One of the mysteries of the English language finally explained.
(of one thing) compatible or possible in conjunction with another.
- ‘He has declared that he does not care to accept the propriety of compossible rights and will not be bound by them.’
- ‘From there, I had to wonder if the mathematics of games force a conscience to develop (and to be sometimes ignored) in any suitable civilization in any compossible world invented by God.’
- ‘To say that a number of constituted meanings are compossible is to say no more than that a transcendental subject has in fact succeeded in constituting them.’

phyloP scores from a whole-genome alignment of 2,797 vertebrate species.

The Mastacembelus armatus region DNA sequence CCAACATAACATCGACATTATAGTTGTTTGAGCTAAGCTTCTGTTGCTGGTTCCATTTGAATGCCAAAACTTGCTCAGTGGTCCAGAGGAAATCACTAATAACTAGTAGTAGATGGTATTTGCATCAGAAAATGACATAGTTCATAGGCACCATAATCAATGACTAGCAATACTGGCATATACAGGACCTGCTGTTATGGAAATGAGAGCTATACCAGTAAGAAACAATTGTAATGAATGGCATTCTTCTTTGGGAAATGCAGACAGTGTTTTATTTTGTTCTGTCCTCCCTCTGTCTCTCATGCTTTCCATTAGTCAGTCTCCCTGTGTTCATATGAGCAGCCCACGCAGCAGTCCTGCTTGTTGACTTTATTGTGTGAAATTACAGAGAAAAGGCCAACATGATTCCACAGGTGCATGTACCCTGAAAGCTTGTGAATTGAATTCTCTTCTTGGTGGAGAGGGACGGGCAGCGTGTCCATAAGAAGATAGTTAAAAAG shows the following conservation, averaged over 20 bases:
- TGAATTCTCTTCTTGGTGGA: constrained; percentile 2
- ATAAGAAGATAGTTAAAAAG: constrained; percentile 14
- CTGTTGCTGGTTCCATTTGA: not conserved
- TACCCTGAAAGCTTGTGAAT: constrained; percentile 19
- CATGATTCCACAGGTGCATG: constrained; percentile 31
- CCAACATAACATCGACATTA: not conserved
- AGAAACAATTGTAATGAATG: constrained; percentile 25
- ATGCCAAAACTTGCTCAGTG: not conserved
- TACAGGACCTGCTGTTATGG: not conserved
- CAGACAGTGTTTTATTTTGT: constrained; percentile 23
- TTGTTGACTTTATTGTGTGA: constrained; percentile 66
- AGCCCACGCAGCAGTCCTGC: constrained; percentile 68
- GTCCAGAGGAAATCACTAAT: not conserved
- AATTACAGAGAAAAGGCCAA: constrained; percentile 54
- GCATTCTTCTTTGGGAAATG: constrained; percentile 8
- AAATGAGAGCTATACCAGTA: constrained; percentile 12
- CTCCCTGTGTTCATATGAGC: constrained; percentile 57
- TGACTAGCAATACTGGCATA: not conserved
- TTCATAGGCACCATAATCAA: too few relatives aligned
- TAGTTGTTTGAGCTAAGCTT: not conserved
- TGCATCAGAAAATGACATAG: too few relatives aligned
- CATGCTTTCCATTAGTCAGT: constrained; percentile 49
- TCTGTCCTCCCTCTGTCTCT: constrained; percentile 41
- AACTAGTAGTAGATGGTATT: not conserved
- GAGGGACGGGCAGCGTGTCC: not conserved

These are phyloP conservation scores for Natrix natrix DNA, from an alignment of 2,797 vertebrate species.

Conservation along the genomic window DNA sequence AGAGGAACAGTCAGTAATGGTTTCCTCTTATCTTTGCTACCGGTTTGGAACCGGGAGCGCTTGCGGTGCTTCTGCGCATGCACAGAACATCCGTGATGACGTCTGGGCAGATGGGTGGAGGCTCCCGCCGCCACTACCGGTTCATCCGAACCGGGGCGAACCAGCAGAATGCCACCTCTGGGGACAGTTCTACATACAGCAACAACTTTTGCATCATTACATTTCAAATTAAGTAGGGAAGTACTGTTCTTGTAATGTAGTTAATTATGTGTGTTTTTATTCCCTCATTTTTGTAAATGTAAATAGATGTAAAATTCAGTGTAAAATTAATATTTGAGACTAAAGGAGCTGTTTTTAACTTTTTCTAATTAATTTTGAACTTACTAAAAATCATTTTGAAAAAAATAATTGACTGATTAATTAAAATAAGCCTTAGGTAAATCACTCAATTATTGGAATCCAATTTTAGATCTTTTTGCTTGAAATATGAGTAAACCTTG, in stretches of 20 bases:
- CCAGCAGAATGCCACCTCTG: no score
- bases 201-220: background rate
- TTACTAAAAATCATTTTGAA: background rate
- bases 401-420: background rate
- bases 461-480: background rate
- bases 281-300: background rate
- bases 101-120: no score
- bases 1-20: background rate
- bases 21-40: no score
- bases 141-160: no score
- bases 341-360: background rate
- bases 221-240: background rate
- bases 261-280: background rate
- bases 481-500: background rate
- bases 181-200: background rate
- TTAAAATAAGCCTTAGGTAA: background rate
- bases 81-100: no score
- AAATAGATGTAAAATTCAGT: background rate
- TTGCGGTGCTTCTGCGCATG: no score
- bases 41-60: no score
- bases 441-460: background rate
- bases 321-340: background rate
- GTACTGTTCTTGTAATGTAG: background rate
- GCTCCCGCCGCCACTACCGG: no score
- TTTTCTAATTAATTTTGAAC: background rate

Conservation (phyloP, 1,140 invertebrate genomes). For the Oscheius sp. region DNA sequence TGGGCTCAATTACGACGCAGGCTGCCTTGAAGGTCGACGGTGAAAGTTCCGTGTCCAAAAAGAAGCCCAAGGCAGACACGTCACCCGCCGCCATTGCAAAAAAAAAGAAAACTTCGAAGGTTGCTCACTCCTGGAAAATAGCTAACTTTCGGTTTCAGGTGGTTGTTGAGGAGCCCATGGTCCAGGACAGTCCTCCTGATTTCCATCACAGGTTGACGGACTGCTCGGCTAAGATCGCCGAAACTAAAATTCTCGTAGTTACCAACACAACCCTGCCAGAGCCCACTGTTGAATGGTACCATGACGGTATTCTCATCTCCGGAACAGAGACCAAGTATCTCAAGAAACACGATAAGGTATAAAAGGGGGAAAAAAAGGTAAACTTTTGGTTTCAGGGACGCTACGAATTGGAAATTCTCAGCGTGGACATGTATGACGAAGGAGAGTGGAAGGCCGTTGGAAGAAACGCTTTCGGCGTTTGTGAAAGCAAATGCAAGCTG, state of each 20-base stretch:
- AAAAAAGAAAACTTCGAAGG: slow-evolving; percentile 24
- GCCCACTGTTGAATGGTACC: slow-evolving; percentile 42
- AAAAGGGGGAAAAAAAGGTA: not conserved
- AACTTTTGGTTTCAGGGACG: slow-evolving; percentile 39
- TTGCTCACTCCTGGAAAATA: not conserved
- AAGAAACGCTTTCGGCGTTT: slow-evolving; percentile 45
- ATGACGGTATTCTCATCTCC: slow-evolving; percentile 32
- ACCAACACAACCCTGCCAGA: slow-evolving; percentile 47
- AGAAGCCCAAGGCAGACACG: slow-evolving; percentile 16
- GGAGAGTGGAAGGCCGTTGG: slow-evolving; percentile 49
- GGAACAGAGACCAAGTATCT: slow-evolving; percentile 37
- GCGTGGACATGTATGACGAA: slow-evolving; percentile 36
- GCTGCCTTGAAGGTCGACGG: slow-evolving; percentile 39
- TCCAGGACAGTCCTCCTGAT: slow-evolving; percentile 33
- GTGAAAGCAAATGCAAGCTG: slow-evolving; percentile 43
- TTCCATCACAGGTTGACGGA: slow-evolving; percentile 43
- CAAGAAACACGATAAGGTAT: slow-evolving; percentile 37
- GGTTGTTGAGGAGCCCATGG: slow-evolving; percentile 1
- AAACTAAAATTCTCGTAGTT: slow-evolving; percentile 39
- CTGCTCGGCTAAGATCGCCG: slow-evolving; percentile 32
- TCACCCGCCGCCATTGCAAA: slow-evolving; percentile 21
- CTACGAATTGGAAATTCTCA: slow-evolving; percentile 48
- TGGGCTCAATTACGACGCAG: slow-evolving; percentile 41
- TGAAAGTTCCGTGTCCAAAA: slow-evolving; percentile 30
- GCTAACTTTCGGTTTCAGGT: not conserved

- ‘Good and bad desires can then be defined as those which are compossible with, respectively, as many and as few other desires as possible.’
- ‘My speaking Finnish is compossible with the facts considered so far, but not with further facts about my lack of training.’
Mid 17th century: from Old French, from medieval Latin compossibilis, from com- ‘together with’ + possibilis (see possible).
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